- Ground sloths have a unique breast-bone structure that works like chain-link armor suggesting immense upper-body strength and perhaps more protection from falling branches. (see Sternebrae lesson)
- Sloth teeth are entirely made of soft dentine and they do not have a hard enamel outer shell like the teeth of other herbivores (and humans); on the plus side though, sloth teeth never stopped growing. Ever-growing or not, some scientists claimed it would have been impossible for the large animals to sustain themselves by browsing on leaves and bark without wearing out their teeth. . . tree roots were supposedly softer. Do you see any problems with this logic? [Roots are covered with dirt and sand that would have been more abrasive than leaves and bark. Sloths that lived in dusty environments or had a lot of grit in their diets had tall teeth with deep roots and massive jaws to replenish the teeth as fast as they abraded. Many aging mammals die for reasons related to the poor condition of their teeth. . . not so sloths—they always had the healthy choppers of a teenager. ] Another problem with the digging theory: digging puts heavy demands on the lower arm and Megalonyx didn’t have the elbows for heavy-duty excavating. (see the Ulna lesson)
- The plain truth is this isn’t a very good claw–it’s not even sharp! What’s the point of just a point? . . . If we can figure that out maybe we can start to understand sloths.
The answer to the question of how ground sloths used their claws may come from the discoveries paleontologists make concerning some of the other extinct, large clawed-herbivores like chalicotheres and Homalodotherium. The animals show a surprising number of similarities. (Coombs, 1983) But, the apparent ability to perform a function (e.g. tear down a tree, dig, etc.) doesn’t mean the animals actually used their claws for that purpose, or any purpose. They may simply be retained characteristics, like your appendix, holdovers from an extinct ancestor. Scientists won’t really understand Megalonyx and what they used its claws for until they have a better picture of what they ate, how they walked and their other habits.
Megalonyx was named for its claws, so it’s ironic that after more than 200 years of study there is still so little known about how or if claws contributed in an important way to the animal’s life ways. The claw mystery may seem unrelated to the question of sloth locomotion and how ably bipedal they were, but in fact the two issues may go hand-in-hand. The debate about how humans evolved and became different from other primates will rage forever but all scientists agree that until humans could walk on two legs they could not use tools. Are claws a sloth’s tools, and, like us, is life without their tools unthinkable, or are they simply a retained characteristic from a primitive ancestor for whom they were more important? Tools are useless without handles though and the clue about the function of this one may be in its “handle,” that is, the bones around it. We’ll look at the rest of the middle toe in a future lesson.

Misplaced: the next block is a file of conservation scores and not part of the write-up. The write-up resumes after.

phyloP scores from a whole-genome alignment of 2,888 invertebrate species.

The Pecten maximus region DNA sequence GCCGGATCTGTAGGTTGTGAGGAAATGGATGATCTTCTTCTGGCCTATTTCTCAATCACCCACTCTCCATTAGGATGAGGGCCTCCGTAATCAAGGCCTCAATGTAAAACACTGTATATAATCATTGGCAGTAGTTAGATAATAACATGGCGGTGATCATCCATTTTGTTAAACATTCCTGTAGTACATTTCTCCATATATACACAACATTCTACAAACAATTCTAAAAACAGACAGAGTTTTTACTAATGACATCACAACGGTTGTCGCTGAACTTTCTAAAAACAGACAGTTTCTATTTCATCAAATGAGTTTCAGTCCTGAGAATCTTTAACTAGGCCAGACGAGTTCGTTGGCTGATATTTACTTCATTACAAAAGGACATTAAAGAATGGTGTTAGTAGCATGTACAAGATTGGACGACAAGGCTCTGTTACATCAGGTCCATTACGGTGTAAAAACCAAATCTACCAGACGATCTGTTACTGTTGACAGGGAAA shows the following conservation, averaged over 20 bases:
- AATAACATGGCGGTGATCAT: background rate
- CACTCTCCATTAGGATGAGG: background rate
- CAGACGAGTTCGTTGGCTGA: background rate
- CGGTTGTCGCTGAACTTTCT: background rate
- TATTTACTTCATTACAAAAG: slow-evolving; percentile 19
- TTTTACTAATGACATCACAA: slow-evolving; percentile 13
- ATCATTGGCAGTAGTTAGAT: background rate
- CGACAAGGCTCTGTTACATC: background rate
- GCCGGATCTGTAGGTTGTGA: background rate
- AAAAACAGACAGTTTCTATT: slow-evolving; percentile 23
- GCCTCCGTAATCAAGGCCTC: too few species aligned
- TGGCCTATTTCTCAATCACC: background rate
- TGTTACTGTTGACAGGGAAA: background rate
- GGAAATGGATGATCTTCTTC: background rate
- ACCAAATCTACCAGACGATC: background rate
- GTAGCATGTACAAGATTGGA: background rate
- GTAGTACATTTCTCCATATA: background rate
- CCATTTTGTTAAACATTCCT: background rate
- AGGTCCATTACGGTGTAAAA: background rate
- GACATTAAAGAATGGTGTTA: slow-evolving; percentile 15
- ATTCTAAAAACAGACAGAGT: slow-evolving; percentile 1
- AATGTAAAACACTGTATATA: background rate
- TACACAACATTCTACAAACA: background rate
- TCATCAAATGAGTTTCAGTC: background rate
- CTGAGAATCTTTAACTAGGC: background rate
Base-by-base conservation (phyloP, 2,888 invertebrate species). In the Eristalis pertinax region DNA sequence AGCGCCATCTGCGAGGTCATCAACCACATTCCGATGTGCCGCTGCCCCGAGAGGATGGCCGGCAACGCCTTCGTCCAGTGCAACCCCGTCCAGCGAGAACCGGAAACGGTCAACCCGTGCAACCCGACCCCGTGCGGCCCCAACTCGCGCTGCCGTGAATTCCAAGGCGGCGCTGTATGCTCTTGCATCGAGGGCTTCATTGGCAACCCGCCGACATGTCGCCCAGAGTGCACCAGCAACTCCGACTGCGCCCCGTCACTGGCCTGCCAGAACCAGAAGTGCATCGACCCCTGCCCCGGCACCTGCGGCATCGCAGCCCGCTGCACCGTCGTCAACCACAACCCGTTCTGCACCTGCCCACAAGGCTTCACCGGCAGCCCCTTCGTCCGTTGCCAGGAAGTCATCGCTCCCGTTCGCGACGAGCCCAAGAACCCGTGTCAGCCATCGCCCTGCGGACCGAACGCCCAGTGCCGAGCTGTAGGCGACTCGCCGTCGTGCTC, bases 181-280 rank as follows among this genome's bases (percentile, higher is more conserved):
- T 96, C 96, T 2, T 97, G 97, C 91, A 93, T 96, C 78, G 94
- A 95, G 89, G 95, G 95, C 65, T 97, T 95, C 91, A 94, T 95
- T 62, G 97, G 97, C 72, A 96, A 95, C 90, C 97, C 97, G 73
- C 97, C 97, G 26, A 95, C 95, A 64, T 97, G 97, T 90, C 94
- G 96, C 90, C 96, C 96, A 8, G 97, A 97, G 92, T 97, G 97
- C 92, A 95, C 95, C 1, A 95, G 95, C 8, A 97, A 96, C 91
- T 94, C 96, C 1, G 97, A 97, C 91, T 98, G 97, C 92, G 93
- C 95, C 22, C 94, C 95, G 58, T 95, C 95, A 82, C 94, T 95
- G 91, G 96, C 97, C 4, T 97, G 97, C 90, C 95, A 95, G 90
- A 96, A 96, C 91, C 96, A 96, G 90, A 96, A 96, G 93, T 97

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Coombs, M. C. 1983. Large mammalian clawed herbivores: a comparative study. Transactions of the American Philosophical Society 73(7): 1-96.
Cuvier, M. 1812. Recherches sur les Ossemens Fossiles de Quadrupedes. Vol. 4. Chez Deterville, Paris.
Educational Technology Clearinghouse, Florida Center for Instructional Technology, College of Education, University of Southern Florida http://etc.usf.edu/clipart/
Fariña, R. A. 2002. Megatherium, el pelada: sobre la apariencia de los grandes perezosos. Ameghiniana 39: 241-244.
Hoganson, J. W. and McDonald, H. G. 2007. First report of Jefferson’s ground sloth (Megalonyx jeffersonii) in North Dakota: paleobiological and paleoecological significance. Journal of Mammalogy 88: 73-80.
Jones, W. 1939. Ethnography of the Fox Indians. Smithsonian Institution Bureau of American Ethnology Bulletin 125: 37-39.
Mayor, A. 2005. Fossil Legends of the First Americans. Princeton University Press.
Owen, R. 1842. Description of the Skeleton of an Extinct Giant Sloth, Mylodon robustus, Owen: with observations on the osteology, natural affinities, and probable habits of the Megatheroid quadrupeds in general. John Van Voorst, Publ. London.